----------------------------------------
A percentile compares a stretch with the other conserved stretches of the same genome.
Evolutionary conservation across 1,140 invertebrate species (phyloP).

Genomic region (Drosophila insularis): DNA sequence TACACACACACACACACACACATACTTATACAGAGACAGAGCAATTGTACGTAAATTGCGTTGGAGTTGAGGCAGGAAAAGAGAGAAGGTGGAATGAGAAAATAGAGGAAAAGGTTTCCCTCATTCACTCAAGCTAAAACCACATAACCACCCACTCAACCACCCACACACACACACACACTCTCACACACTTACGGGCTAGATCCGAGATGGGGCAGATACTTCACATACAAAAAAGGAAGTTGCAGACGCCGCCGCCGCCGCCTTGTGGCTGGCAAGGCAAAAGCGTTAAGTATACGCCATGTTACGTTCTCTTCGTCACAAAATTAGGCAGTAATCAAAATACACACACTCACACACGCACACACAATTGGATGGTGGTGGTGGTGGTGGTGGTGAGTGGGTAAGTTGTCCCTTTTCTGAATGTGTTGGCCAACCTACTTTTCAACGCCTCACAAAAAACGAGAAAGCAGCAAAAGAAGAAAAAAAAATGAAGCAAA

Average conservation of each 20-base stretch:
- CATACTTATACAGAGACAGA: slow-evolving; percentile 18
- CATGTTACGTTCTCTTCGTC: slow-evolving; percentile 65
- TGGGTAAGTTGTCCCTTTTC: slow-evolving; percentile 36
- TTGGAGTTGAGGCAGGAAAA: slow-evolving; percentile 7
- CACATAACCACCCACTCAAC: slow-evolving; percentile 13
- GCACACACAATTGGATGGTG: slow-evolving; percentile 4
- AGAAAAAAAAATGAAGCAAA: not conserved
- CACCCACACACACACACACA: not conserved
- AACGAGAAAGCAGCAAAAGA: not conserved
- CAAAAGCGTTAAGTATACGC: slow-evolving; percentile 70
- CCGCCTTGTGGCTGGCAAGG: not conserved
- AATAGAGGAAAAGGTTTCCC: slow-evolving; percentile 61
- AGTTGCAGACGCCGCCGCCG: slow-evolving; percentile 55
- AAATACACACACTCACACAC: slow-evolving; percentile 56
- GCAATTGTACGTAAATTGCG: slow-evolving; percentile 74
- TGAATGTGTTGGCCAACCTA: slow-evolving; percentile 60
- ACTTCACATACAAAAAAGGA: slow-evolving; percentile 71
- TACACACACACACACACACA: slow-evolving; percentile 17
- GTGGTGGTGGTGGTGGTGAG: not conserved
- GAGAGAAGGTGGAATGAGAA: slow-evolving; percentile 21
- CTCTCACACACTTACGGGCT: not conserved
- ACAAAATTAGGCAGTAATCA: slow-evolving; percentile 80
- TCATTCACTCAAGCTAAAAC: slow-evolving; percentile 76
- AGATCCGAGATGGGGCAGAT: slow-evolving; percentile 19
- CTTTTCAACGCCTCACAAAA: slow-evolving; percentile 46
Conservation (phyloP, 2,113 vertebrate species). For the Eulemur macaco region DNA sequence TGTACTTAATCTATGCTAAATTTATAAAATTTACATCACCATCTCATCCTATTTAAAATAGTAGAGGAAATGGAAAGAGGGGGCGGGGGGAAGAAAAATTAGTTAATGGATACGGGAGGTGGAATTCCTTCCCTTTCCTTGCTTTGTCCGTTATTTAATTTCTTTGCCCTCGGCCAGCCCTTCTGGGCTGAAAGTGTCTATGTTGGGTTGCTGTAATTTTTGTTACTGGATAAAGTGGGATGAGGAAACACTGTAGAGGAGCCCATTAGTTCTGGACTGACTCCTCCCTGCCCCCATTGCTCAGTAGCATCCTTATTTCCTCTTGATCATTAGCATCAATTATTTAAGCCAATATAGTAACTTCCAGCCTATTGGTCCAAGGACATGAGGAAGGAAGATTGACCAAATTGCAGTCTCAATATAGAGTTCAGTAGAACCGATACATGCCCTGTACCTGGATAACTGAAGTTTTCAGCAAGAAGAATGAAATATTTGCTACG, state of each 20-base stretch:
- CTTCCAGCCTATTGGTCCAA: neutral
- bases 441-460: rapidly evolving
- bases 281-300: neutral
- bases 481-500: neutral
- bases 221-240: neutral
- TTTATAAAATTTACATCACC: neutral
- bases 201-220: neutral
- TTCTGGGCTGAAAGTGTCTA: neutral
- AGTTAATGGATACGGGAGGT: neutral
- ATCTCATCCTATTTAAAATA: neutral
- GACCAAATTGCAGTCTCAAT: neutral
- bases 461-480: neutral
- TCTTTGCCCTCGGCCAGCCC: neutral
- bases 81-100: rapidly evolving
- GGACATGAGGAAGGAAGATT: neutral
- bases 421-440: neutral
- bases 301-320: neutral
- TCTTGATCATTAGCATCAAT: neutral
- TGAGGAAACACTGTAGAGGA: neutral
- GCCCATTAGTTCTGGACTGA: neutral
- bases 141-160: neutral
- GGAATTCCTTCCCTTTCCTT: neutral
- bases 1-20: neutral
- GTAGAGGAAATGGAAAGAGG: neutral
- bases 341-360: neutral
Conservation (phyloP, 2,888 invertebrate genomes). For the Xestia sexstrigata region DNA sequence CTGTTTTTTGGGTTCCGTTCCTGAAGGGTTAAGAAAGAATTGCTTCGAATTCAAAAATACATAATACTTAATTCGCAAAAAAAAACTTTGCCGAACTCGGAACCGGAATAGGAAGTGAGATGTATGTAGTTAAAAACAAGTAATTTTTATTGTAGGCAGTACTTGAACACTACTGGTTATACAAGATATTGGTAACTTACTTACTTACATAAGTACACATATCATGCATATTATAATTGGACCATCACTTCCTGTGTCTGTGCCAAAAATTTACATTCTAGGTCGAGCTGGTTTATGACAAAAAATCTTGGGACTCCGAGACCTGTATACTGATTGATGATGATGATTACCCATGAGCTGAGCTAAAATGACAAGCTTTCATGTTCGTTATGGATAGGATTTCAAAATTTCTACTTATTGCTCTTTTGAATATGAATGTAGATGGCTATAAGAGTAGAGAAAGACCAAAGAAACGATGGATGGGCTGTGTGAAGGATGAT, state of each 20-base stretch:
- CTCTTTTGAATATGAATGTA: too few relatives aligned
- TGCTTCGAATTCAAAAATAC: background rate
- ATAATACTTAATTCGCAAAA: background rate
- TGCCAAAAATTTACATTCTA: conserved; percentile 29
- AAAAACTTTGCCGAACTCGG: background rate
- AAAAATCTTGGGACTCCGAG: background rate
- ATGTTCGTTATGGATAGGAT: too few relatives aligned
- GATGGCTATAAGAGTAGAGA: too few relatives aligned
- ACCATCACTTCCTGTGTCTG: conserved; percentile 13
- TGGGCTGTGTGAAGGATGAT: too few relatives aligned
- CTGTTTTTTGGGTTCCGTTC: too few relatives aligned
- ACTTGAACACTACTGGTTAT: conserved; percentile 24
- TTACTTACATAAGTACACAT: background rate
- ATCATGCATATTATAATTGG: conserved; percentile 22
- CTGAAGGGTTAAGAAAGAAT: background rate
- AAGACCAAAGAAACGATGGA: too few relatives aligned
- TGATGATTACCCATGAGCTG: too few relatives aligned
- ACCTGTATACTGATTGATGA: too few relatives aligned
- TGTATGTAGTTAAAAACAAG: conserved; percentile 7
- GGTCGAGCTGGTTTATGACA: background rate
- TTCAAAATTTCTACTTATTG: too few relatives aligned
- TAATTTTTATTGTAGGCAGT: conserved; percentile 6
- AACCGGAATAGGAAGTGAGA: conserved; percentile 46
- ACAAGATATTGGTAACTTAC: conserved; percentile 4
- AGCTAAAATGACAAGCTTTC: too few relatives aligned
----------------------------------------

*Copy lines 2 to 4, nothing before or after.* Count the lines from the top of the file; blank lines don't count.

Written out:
Evolutionary conservation across 1,140 invertebrate species (phyloP).

Genomic region (Drosophila insularis): DNA sequence TACACACACACACACACACACATACTTATACAGAGACAGAGCAATTGTACGTAAATTGCGTTGGAGTTGAGGCAGGAAAAGAGAGAAGGTGGAATGAGAAAATAGAGGAAAAGGTTTCCCTCATTCACTCAAGCTAAAACCACATAACCACCCACTCAACCACCCACACACACACACACACTCTCACACACTTACGGGCTAGATCCGAGATGGGGCAGATACTTCACATACAAAAAAGGAAGTTGCAGACGCCGCCGCCGCCGCCTTGTGGCTGGCAAGGCAAAAGCGTTAAGTATACGCCATGTTACGTTCTCTTCGTCACAAAATTAGGCAGTAATCAAAATACACACACTCACACACGCACACACAATTGGATGGTGGTGGTGGTGGTGGTGGTGAGTGGGTAAGTTGTCCCTTTTCTGAATGTGTTGGCCAACCTACTTTTCAACGCCTCACAAAAAACGAGAAAGCAGCAAAAGAAGAAAAAAAAATGAAGCAAA

Average conservation of each 20-base stretch: